November 2006

View from the Hill                                                     30th October  2006

Following on from last month’s broadcast, we have just 25 acres of this autumn’s campaign left to sow; you will not be surprised to know that it has been far too wet for the last week and a half to do anything on the land, just as well during half term I reckon.  Let’s hope for a few more dry days now so we can finish the job.  Most of the wheat and barley we have sown in the last six weeks has now emerged, the earliest sown is very forward, almost too proud to be going into winter, some farmers might be tempted to run the sheep over it for a quick bite, however we will wait to see what winter brings before going that far.

Our first load of Golden Promise barley left for Timothy Taylor’s brewery in Yorkshire a couple of weeks ago, destined for their Landlord bitter, via Fawcett’s maltings at Castleford, we have yet to hear what they made of it, but usually in these cases no news is good news.  We sent out nine loads of beans to Southampton, at the beginning of the month, where they went onto a ship bound for Egypt, they were of good enough quality this year to go for human consumption, the Egyptians grind them up, mix them with oil and then cook them. I have yet to find out exactly how they end up, and if anyone could shed any more light on this, please let me know.  We still have a few beans left, for cattle feed, but if someone has a recipe it would be good to see what they taste like Egyptian style.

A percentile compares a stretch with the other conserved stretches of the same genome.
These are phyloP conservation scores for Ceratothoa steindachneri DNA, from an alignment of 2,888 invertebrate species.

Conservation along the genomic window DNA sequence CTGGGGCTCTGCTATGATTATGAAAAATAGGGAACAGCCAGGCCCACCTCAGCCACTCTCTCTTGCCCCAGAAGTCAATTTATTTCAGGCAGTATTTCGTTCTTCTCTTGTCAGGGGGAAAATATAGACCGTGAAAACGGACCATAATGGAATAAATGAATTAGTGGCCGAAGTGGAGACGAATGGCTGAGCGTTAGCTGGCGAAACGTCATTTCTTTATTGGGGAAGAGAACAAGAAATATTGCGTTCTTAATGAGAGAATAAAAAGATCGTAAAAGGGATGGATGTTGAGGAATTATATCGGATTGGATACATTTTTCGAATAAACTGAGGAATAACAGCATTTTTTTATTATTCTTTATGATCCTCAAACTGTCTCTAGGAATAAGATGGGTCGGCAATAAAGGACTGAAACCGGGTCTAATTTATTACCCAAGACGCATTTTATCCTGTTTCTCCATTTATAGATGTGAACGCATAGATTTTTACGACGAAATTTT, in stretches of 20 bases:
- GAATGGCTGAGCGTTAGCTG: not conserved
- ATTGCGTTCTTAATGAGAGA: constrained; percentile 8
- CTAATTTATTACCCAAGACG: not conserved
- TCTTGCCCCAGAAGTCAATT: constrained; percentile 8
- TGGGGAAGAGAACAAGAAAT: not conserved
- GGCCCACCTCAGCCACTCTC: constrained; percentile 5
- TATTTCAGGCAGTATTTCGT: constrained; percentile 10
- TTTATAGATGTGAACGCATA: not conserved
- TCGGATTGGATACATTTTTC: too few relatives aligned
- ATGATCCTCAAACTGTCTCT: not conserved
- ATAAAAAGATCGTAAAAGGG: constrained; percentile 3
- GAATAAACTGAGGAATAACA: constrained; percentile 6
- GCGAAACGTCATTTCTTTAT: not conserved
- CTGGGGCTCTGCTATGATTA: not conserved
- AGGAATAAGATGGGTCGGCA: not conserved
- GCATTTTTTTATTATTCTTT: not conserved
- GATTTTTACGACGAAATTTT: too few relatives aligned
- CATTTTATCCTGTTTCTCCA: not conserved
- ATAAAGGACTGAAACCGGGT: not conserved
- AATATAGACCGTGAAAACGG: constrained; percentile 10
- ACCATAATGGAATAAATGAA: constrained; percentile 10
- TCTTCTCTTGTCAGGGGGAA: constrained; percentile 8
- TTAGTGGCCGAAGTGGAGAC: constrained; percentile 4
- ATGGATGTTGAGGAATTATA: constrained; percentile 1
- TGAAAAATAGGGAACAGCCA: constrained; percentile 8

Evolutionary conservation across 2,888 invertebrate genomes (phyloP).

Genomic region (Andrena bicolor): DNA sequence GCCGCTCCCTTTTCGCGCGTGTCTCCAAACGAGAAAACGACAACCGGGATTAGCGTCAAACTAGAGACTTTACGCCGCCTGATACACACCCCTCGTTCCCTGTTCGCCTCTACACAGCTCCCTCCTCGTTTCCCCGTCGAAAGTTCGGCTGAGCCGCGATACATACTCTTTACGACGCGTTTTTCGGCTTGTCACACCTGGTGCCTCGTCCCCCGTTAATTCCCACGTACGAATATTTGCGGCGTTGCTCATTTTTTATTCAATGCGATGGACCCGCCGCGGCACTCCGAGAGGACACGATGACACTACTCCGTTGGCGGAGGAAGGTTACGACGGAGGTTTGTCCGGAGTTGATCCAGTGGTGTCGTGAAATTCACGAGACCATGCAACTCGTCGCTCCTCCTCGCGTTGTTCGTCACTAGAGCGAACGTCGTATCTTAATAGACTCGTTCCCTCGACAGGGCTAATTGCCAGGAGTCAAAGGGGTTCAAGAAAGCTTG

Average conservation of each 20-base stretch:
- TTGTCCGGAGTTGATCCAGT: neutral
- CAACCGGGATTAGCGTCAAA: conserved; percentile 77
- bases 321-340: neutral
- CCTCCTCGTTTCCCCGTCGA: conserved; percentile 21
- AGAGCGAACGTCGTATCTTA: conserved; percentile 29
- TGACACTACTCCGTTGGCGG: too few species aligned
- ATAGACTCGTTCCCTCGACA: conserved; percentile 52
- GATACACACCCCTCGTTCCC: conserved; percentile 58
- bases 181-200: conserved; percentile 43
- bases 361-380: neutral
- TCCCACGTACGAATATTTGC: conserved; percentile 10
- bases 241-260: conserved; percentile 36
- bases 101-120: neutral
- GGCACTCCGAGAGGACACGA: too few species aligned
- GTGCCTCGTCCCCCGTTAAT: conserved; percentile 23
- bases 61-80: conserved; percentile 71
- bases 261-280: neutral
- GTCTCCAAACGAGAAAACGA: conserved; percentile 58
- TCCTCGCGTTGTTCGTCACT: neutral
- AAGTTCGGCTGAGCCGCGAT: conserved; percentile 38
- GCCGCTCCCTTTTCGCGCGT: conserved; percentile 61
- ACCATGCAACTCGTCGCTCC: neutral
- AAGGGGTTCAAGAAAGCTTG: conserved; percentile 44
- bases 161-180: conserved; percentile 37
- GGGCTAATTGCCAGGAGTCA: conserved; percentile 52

Last week we had a visit from the mobile Mill and Mix contractor, we provide barley and beans, he provides molasses and some minerals and turns it all into feed for the calves we are rearing indoors.  This is cheaper than bought in feed, saves on haulage, and we like to know what our animals are eating, which should be said for all of us.

Who can honestly say where most of the food they eat comes from in the world, and how it is produced?  The supermarkets, to which our society has become utterly addicted, have conspired to homogenise and anonymise food, to the extent that no one has a clue where much of  their food comes from, how many food miles were generated in getting it to the shelf, who produced it, how, and for how much money.

It was a sad day on October 17th, the day of the sale of the closest Durweston had to its own herd of dairy cows.  The sale at Manor France Farm was a result of another dairy farmer giving up the unequal struggle between ridiculously low prices for their milk, and trying to stay in business.  17 pence per litre of milk does not enable the books to balance. I am told (not being a dairy farmer) that it costs at least 20 pence to produce a litre of milk, and the difference between this and the 60 pence or so that you pay in the shops is what the milk processors and supermarkets take.  Since the Milk Marketing Board (which all farmers once had to sell their milk to) was dismantled by the Government nearly ten years ago, the dairy industry has fragmented, ruthless buyers have exploited this to the full, farmers have not been able to work together to provide enough strength in the market, for fear of contravening market manipulation rules, which is what did for the MMB in the first place.  Some would say that this is great; survival of the fittest is not a problem, so what if we have to import our milk when everyone has given up producing it in Britain?  Is that what we want, for all our milk to be shipped in by tanker, from who knows where?  The West Country grows some of the best grass for milk production anywhere in Europe, most efficiently.  Many other EC countries still have farmer co-operatives which give the farmers some clout over milk price negotiation, why not here?

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